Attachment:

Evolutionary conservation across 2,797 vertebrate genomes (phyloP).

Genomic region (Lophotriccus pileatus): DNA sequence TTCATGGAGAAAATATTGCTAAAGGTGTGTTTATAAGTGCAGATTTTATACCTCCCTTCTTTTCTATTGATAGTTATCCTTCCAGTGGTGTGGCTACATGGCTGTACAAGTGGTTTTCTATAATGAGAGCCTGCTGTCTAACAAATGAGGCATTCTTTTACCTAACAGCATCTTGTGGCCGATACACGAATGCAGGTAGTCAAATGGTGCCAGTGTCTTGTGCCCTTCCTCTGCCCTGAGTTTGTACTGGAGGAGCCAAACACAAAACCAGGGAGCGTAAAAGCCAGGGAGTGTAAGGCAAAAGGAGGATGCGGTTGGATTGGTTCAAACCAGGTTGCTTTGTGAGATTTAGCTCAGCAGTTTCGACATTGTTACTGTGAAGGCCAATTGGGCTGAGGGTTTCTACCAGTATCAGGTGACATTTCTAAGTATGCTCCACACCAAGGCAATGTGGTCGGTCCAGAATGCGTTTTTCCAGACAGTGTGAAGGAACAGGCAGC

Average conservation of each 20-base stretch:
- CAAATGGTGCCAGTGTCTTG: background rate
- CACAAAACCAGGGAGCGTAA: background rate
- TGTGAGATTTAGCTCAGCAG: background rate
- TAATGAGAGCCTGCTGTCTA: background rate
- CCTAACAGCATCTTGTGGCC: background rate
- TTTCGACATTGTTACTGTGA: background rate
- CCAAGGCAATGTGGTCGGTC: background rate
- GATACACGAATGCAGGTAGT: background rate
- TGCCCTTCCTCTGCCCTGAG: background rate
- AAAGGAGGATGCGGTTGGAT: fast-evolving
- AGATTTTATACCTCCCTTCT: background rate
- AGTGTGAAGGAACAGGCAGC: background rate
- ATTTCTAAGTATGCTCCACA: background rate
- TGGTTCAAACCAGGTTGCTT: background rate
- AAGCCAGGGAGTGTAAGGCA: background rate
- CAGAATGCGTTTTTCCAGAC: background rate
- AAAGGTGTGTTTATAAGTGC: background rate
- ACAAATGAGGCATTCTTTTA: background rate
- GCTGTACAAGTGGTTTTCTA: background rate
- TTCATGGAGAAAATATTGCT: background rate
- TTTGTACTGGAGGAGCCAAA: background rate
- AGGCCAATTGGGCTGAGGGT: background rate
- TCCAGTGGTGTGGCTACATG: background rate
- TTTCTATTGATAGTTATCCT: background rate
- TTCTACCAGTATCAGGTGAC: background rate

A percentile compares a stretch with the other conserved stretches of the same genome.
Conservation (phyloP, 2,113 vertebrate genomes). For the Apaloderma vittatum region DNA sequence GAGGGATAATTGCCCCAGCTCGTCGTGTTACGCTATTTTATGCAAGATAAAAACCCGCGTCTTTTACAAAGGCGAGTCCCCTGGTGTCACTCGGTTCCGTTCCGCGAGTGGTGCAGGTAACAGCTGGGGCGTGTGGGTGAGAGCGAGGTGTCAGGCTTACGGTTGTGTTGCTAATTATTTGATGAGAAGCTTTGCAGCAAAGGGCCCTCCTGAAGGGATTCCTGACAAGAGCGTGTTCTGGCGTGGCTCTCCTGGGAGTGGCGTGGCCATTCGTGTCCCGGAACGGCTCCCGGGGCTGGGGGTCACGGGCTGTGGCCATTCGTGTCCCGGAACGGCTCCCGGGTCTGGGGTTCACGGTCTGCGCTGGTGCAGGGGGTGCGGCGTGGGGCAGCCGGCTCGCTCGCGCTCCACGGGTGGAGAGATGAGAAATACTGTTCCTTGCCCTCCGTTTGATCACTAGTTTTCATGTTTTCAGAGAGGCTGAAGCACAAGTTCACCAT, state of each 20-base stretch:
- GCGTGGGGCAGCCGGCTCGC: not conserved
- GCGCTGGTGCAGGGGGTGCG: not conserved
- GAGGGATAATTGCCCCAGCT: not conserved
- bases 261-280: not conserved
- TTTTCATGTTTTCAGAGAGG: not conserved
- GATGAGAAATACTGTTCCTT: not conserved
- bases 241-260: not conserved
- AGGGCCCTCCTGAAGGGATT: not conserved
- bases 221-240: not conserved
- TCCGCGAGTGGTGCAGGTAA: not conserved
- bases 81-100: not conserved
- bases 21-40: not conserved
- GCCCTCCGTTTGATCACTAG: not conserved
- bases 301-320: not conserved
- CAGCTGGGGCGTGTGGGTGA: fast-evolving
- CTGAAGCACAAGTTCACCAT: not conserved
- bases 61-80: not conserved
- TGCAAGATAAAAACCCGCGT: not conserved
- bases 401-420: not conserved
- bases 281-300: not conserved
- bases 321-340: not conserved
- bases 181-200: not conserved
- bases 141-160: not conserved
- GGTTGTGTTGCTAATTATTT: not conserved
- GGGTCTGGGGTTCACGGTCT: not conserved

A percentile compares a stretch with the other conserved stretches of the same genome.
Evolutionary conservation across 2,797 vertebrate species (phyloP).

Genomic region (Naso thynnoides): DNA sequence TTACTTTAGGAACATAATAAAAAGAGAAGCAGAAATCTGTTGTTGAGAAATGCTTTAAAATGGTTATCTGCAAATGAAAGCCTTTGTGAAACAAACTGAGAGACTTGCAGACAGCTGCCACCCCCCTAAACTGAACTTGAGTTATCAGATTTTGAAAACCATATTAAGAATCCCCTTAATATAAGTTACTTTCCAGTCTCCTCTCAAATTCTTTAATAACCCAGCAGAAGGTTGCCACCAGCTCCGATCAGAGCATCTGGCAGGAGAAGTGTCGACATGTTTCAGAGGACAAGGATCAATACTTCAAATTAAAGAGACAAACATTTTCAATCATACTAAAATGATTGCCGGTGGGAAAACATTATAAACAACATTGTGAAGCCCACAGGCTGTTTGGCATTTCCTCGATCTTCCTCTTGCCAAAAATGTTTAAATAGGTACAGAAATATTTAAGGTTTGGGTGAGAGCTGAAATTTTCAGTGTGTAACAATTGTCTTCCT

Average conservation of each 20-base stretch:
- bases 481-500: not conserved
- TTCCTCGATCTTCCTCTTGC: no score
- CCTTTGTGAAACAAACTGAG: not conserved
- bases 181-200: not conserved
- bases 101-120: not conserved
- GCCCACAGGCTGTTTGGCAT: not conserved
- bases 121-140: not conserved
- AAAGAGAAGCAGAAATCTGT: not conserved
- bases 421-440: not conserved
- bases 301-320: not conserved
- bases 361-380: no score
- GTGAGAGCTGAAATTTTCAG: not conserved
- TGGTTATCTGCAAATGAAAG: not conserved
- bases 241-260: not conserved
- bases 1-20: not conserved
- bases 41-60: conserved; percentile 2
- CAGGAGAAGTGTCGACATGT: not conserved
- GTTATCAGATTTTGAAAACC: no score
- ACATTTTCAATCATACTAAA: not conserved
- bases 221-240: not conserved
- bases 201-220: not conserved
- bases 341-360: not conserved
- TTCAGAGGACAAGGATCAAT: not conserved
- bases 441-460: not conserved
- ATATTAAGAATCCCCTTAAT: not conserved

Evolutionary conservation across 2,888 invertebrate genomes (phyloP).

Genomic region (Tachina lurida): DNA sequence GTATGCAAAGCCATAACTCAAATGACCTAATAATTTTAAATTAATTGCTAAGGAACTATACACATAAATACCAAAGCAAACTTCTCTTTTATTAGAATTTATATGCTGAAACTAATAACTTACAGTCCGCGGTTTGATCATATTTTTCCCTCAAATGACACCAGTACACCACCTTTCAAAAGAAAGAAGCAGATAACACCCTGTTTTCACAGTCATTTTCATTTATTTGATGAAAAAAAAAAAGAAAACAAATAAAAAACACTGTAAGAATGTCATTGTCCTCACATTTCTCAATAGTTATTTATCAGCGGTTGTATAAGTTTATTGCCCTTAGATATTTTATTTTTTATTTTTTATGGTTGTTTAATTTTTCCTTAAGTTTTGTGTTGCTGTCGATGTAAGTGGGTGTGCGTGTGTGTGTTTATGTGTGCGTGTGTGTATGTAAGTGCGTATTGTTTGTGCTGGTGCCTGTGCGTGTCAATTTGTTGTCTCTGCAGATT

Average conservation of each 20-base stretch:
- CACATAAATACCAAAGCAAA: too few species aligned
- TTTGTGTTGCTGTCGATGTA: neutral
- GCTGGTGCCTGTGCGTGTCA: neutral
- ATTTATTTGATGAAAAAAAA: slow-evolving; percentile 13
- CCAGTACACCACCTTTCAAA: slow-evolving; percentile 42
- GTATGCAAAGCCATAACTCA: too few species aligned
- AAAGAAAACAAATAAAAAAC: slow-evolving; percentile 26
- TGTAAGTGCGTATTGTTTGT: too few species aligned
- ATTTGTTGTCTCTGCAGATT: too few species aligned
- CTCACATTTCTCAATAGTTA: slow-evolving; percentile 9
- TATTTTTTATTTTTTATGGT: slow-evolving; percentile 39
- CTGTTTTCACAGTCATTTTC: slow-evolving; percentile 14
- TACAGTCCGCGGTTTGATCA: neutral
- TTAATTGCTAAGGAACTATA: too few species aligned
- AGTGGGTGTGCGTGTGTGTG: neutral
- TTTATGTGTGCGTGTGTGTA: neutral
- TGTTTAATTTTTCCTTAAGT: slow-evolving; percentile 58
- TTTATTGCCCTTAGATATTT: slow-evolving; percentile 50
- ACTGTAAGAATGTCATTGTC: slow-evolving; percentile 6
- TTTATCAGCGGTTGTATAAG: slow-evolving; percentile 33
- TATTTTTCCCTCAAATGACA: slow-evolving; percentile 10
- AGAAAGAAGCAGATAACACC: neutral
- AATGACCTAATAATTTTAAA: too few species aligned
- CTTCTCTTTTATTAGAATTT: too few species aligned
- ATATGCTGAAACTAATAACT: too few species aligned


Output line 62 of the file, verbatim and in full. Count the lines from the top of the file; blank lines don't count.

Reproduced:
- CCTTTGTGAAACAAACTGAG: not conserved